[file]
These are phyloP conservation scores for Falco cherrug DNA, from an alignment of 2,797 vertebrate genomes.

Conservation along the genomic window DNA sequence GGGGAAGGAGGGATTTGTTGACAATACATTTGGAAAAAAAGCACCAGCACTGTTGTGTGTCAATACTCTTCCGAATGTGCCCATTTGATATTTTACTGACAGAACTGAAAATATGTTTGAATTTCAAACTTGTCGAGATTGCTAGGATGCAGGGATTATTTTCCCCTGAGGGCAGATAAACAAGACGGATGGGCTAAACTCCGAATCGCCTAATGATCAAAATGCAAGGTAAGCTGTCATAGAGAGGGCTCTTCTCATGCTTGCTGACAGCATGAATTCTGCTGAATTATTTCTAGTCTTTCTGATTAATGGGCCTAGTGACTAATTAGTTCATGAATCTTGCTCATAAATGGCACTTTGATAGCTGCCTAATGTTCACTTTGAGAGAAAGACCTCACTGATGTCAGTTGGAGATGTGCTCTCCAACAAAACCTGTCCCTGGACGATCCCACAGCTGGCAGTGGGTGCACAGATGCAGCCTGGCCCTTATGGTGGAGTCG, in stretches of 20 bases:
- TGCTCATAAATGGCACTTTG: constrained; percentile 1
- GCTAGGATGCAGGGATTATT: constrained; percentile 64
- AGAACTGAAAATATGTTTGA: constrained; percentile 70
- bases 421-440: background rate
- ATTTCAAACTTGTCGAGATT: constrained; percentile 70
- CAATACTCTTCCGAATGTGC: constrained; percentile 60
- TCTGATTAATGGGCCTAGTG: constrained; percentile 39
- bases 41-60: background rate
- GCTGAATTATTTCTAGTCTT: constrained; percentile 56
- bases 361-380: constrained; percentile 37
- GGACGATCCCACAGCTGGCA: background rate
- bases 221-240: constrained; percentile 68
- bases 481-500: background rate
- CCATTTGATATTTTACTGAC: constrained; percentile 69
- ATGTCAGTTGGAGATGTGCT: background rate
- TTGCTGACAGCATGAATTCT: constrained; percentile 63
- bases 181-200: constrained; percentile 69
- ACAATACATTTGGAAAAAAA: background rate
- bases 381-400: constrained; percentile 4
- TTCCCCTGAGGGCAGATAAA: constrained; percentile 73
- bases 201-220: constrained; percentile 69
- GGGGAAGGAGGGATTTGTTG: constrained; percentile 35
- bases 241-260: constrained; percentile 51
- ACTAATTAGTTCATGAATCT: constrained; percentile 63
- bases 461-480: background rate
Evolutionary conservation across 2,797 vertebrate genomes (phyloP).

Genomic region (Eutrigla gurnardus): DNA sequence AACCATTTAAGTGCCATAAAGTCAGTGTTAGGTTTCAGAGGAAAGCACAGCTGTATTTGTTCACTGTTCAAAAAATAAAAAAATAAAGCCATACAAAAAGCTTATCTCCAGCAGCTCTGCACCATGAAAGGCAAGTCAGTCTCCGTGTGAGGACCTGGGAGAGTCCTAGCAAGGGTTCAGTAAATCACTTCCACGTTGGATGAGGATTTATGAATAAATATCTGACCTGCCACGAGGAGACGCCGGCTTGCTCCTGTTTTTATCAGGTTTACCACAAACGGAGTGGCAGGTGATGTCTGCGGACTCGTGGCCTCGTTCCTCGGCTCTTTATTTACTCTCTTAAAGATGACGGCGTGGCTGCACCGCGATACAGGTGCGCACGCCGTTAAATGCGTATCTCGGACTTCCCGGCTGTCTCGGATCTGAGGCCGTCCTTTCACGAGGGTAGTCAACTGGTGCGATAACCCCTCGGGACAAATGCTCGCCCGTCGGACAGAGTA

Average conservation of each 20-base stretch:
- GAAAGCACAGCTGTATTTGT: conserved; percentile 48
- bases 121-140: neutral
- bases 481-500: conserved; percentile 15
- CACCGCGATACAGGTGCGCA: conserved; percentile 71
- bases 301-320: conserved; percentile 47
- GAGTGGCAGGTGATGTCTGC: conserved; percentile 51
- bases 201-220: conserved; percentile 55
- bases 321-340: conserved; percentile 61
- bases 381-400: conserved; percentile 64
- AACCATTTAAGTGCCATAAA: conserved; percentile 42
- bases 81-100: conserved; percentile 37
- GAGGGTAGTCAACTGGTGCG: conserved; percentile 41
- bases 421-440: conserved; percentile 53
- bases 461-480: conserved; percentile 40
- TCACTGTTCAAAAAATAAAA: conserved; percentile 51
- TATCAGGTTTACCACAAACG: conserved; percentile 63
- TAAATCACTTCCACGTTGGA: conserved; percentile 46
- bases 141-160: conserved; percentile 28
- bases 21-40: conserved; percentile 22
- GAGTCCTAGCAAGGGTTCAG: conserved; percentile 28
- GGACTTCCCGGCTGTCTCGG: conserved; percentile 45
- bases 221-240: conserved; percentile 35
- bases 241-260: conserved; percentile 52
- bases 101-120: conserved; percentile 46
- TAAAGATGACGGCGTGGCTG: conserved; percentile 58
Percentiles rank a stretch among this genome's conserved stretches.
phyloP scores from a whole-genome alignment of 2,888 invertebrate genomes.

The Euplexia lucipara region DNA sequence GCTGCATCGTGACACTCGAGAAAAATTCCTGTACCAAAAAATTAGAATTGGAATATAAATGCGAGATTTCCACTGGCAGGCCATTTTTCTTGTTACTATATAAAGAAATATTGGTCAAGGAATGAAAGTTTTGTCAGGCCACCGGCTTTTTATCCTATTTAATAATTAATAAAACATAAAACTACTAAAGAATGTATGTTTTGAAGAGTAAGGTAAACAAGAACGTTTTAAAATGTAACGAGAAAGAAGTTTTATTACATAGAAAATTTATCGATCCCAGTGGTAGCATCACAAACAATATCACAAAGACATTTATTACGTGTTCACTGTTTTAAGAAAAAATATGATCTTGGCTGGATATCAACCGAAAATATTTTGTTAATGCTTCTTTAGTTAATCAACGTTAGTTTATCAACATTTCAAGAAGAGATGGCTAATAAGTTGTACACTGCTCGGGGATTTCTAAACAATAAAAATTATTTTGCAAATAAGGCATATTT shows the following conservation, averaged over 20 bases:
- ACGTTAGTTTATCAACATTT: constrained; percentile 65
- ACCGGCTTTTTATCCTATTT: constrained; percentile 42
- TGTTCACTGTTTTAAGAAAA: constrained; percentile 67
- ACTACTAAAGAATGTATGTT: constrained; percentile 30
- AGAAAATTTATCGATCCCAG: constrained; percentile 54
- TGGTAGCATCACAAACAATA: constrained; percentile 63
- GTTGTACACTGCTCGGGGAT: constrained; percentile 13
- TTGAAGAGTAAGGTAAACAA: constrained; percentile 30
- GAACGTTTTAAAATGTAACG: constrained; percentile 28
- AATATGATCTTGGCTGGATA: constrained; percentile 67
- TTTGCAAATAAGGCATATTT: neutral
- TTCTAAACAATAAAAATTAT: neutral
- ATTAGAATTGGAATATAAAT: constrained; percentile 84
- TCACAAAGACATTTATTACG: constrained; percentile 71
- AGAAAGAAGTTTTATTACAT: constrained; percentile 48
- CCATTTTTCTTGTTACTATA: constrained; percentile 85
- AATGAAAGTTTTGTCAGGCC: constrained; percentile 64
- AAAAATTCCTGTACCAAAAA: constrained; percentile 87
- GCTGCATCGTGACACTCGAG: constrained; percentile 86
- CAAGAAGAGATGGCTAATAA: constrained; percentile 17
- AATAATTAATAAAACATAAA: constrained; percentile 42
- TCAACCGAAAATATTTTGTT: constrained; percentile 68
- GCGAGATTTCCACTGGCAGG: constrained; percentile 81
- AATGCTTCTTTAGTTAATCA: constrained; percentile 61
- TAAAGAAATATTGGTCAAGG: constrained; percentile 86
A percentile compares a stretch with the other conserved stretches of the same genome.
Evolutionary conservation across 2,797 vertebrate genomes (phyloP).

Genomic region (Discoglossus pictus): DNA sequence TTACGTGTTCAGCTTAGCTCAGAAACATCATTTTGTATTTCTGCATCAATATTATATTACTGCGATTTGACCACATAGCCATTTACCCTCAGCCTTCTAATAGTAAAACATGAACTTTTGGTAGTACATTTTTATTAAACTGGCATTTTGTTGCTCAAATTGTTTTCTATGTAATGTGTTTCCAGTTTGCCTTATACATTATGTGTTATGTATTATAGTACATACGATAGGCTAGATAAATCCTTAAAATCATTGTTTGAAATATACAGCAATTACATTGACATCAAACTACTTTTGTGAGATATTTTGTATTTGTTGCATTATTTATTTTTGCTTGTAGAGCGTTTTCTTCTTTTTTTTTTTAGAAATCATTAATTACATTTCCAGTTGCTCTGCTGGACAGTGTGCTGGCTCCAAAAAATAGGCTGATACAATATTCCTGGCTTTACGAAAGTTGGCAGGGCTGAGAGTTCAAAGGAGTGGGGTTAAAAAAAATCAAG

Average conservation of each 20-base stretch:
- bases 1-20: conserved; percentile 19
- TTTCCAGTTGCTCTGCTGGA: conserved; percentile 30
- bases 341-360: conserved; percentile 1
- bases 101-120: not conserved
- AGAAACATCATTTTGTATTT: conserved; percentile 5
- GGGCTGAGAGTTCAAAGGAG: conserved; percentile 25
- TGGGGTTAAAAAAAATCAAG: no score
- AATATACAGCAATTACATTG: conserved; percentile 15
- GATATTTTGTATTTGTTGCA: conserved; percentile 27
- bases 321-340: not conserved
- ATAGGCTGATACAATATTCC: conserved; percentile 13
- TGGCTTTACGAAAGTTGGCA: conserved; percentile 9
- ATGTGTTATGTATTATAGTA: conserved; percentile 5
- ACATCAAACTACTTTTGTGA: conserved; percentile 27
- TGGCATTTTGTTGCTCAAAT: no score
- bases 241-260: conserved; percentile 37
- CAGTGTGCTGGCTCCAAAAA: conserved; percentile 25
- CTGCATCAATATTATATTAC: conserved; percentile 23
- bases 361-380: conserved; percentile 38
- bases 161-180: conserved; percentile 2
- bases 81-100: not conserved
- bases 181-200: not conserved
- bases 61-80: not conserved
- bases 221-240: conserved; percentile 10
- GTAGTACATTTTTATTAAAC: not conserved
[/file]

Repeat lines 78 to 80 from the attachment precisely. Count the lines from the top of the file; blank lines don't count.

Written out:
- CAAGAAGAGATGGCTAATAA: constrained; percentile 17
- AATAATTAATAAAACATAAA: constrained; percentile 42
- TCAACCGAAAATATTTTGTT: constrained; percentile 68